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The Effect of Body Fat Distribution on Pulmonary Function Tests FREE TO VIEW

Lynell C. Collins; Phillip D. Hoberty; Jerome F. Walker; Eugene C. Fletcher; Alan N. Peiris
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Affiliations: From Division of Respiratory and Environmental Medicine; University of Louisville School of Medicine and Louisville Veterans Administration Medical Center, Louisville, Kentucky,  From Division of Respiratory Therapy; University of Louisville School of Allied Health, Louisville, Kentucky,  From Division of Endocrinology, College of Medicine, East Tennessee State University and Mountain Home Veterans Administration Medical Center, Johnson City, Tennessee

Affiliations: From Division of Respiratory and Environmental Medicine; University of Louisville School of Medicine and Louisville Veterans Administration Medical Center, Louisville, Kentucky,  From Division of Respiratory Therapy; University of Louisville School of Allied Health, Louisville, Kentucky,  From Division of Endocrinology, College of Medicine, East Tennessee State University and Mountain Home Veterans Administration Medical Center, Johnson City, Tennessee

Affiliations: From Division of Respiratory and Environmental Medicine; University of Louisville School of Medicine and Louisville Veterans Administration Medical Center, Louisville, Kentucky,  From Division of Respiratory Therapy; University of Louisville School of Allied Health, Louisville, Kentucky,  From Division of Endocrinology, College of Medicine, East Tennessee State University and Mountain Home Veterans Administration Medical Center, Johnson City, Tennessee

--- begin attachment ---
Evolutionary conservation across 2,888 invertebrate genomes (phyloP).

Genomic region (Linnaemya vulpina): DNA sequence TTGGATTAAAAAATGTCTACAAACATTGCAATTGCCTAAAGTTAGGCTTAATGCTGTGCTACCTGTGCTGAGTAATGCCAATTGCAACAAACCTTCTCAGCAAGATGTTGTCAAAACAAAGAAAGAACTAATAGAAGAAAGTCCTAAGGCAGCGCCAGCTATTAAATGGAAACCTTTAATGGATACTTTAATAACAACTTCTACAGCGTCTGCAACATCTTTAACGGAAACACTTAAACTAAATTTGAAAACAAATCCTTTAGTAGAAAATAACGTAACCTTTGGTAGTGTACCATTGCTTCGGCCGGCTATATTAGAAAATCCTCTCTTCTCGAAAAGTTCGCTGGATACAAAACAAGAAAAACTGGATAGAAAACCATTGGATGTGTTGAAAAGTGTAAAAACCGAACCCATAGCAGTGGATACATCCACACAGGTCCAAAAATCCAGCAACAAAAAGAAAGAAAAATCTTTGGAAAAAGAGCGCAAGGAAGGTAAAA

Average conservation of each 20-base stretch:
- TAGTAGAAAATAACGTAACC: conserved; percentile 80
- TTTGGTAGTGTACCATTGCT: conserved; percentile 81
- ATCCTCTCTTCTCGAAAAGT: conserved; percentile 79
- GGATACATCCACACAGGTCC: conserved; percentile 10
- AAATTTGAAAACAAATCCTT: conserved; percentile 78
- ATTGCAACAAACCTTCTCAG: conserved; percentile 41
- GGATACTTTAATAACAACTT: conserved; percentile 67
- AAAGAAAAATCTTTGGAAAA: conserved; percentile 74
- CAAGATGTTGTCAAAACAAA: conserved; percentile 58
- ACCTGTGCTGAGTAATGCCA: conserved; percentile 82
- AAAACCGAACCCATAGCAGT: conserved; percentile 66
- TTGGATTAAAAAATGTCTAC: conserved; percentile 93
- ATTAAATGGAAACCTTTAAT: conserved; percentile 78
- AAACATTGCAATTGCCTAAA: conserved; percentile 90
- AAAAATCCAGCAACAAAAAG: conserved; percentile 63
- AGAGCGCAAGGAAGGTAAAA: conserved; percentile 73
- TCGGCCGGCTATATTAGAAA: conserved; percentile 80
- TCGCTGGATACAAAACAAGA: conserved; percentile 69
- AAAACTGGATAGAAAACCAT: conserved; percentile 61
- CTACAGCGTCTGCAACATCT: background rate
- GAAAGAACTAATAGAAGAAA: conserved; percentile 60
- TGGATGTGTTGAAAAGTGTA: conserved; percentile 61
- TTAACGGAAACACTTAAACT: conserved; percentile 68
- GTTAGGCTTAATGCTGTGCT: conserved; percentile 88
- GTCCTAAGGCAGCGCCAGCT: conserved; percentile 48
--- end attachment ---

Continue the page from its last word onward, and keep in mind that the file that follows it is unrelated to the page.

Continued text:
1995 by the American College of Chest Physicians


Chest. 1995;107(5):1298-1302. doi:10.1378/chest.107.5.1298
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Abstract

Although the influence of obesity on pulmonary function tests has been examined, the role of body fat distribution has received limited attention. Pulmonary studies of patients severely affected by upper body obesity suggest they have more severely compromised lung volumes than obese patients with lower body obesity. We examined 42 healthy but normal or mildly obese men to determine if body fat distribution influences pulmonary function tests.

Multiple measures of adiposity showed a significant inverse relationship with both spirometry and static lung volumes. However, the biceps skinfold thickness had the strongest inverse relationship with total lung capacity (TLC) compared to other anthropometric measures. The waist-to-hip ratio (WHR) demonstrated a significant inverse relationship with static lung volumes only when controlling for cigarette smoking. However, comparing pulmonary function tests between patients with a WHR less than 0.950 (lower body fat distribution) and subjects with a WHR of 0.950 or greater (upper body fat distribution revealed that FVC, FEV1, and TLC were significantly lower in the patients with upper body fat distribution. Stepwise multiple regression analysis was done using all anthropometric variables and age which generated predictive equations that included the biceps skinfold thickness for residual volume (RV) and TLC. This suggests that upper body fat distribution may be associated with a modest impairment of lung volumes in normal and mildly obese men. Until the findings of this study can be applied to a larger, ethnically and anthropometrically diverse population, and to women, we believe caution is warranted when standard equations are used to predict pulmonary function tests in an anthropometrically diverse population.


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